DEAR AMY: I am at a loss with how to approach one of my very best friends and roommate of more than three years, “Cassy.” Cassy has always been a bit of a drama queen and a little self-centered and/or entitled, but until now it has been tolerable and I have been able to laugh it off or ignore it. We have a very close-knit group of friends in our city. Over the past year or so, she has been spending time with a different group of people from a bar she works at, which is perfectly fine with me, although I continue to see our friends frequently. I have directly heard from many of my friends that they don’t find her high-drama personality and sense of entitlement quite as tolerable as I do. Lately, we have been planning big events such as parties and vacations, often without her input because she is never around. When she finds out about something that was planned without her direct input, she goes ballistic. She expects everything to be planned carefully around her work and social schedule, and if something is planned when she is not available, she accuses me of being a terrible friend, accuses our friends of not valuing her friendship and acts passive-aggressive about me attending something she can’t go to. She seems to be completely unaware that her actions directly impact her friendships with others (including me). Because her responses are always so irrational and volatile, I’m not sure how to deal with these outbursts other than to ignore her and feel uncomfortable in my own house. Please help.
Entitled or Insane?
DEAR ENTITLED: You have the right and responsibility to react naturally to any action on your roommate’s part, pushing back in a common-sense, neutral way. Her reactions and their impact on her relationships are her business, and she — not you — will bear the consequences.
If she rails about being left out, you should simply tell her, “Hey, you snooze, you lose.” If she wants to be an active part of this friend group, then she is going to have to show up to advocate for herself.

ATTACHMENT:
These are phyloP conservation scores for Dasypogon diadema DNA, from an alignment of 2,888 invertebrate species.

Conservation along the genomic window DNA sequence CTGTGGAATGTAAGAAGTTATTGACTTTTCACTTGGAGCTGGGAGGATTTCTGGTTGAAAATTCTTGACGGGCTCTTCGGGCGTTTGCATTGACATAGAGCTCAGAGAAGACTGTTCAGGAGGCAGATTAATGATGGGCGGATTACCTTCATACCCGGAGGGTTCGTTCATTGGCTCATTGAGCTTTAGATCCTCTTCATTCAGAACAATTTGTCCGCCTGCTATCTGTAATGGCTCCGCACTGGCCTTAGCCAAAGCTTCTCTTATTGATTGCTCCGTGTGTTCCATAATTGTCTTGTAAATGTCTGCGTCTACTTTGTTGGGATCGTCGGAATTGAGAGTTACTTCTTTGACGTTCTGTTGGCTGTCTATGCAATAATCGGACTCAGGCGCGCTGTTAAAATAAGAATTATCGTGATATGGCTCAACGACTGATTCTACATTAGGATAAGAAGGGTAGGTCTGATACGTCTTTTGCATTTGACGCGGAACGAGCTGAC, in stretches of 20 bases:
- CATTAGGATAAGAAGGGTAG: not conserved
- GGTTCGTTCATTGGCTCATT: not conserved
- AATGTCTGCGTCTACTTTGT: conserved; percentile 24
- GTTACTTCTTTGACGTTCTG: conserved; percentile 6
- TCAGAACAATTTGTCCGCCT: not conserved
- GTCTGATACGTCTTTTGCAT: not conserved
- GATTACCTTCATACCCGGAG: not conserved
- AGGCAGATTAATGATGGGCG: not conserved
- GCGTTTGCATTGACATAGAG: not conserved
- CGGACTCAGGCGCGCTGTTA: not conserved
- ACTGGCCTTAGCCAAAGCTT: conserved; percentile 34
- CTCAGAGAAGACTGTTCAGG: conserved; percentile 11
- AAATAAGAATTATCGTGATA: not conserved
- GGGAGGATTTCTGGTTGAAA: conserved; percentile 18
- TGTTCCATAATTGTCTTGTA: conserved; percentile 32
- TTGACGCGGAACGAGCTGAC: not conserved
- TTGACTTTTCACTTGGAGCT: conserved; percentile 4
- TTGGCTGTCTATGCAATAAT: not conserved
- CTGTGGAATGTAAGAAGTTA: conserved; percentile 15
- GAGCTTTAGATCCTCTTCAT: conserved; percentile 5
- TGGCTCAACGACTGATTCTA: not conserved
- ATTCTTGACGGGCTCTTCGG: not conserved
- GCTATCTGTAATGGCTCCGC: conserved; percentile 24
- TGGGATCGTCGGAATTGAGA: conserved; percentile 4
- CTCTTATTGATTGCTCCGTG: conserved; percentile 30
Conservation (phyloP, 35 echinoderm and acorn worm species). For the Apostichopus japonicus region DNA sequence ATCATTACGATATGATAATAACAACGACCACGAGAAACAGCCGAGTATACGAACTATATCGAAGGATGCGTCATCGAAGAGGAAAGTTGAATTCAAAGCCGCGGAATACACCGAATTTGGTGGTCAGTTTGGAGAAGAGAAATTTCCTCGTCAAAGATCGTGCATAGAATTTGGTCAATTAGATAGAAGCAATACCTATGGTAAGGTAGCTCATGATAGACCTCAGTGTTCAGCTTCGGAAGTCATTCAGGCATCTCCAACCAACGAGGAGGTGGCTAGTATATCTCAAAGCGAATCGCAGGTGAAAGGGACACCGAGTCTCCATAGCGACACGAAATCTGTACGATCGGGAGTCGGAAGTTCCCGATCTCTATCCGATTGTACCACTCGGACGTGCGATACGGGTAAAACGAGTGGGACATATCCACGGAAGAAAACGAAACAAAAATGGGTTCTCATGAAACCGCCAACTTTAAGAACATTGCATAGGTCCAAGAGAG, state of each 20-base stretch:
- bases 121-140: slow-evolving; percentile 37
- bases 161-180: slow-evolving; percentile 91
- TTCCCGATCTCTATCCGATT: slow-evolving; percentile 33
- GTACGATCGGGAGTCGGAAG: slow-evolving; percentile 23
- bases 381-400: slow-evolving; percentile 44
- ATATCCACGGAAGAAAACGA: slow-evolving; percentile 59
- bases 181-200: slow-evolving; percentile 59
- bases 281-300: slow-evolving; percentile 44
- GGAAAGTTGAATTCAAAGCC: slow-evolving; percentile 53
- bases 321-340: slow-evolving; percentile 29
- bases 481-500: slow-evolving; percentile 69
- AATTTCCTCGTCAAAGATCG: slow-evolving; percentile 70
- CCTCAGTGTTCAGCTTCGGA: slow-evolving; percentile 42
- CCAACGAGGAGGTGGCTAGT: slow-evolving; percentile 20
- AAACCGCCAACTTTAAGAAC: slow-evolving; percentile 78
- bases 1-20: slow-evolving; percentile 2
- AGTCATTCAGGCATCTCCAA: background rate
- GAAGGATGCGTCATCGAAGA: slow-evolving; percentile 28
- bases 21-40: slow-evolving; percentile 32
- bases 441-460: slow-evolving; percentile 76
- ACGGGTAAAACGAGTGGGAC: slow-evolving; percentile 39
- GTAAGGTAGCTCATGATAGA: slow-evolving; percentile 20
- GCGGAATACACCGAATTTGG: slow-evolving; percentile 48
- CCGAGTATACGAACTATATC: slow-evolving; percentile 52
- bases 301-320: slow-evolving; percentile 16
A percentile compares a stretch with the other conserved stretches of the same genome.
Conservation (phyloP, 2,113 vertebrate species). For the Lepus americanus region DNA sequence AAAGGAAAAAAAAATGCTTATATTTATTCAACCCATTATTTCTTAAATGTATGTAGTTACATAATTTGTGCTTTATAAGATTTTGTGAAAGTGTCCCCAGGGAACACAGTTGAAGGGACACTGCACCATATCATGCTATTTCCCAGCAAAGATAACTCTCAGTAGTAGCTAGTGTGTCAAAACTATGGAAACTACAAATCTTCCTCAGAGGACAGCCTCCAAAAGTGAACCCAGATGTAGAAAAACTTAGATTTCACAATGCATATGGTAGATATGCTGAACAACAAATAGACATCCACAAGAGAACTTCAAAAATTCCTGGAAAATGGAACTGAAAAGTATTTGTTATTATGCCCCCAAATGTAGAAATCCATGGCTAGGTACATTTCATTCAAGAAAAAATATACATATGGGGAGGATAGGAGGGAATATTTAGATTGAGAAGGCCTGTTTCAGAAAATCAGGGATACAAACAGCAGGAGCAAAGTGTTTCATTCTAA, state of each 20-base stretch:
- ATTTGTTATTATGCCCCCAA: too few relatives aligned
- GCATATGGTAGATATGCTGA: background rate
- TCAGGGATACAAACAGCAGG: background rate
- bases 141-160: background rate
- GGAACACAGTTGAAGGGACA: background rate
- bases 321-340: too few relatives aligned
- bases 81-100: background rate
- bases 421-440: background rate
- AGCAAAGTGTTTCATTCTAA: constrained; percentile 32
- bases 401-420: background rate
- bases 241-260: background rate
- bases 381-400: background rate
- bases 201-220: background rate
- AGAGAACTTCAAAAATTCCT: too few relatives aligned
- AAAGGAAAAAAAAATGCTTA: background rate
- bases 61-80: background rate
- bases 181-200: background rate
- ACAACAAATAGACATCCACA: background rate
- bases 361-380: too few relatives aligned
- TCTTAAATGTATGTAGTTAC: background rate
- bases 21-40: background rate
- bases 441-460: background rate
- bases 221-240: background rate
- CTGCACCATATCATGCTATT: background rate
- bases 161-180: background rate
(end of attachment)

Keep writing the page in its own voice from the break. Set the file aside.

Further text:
To enjoy active friendships, she has to actually be a friend. She’ll have to figure this out. If her behavior toward you creates an uncomfortable environment for you at home, it might be time for you (or her) to explore other housing.
DEAR AMY: I have recently split up from a 10-year marriage on very good terms, so I am now single. At the same time, I have started developing feelings for a friend I’ve known for more than 20 years, since high school. She and I were never single at the same time, but now that we both are, I’m very much falling in love with her. We do lunches, dinners and outings with friends together and always have a great time. Other friends have noticed it and told me we should be together. How do I bring up my feelings to her? It has been so long since I have been single that I don’t know how to approach it. I’m scared of rejection and of damaging/losing the friendship.
DEAR TORN: You might up the ante by asking her to do something solo. Keep it simple, active and relatively unromantic. A hike or bike ride might be good.
Then you should see if she reciprocates.
Don’t lead with, “I’m falling in love with you,” but do say, “I really enjoy hanging out with you.”
I think that generally, women tend to be very proactive if they’re romantically interested.
DEAR AMY: “Wondering Husband” was trying to figure out how to get his wife to buy clothes that were more flattering to her (larger) figure. She might be embarrassed to try on clothes at the store. There are online stylist services where they ship the clothes to you and you try them on at home. I used one and solved my own problem.
DEAR BEEN THERE: I’ve been curious about these services. Thank you for the recommendation.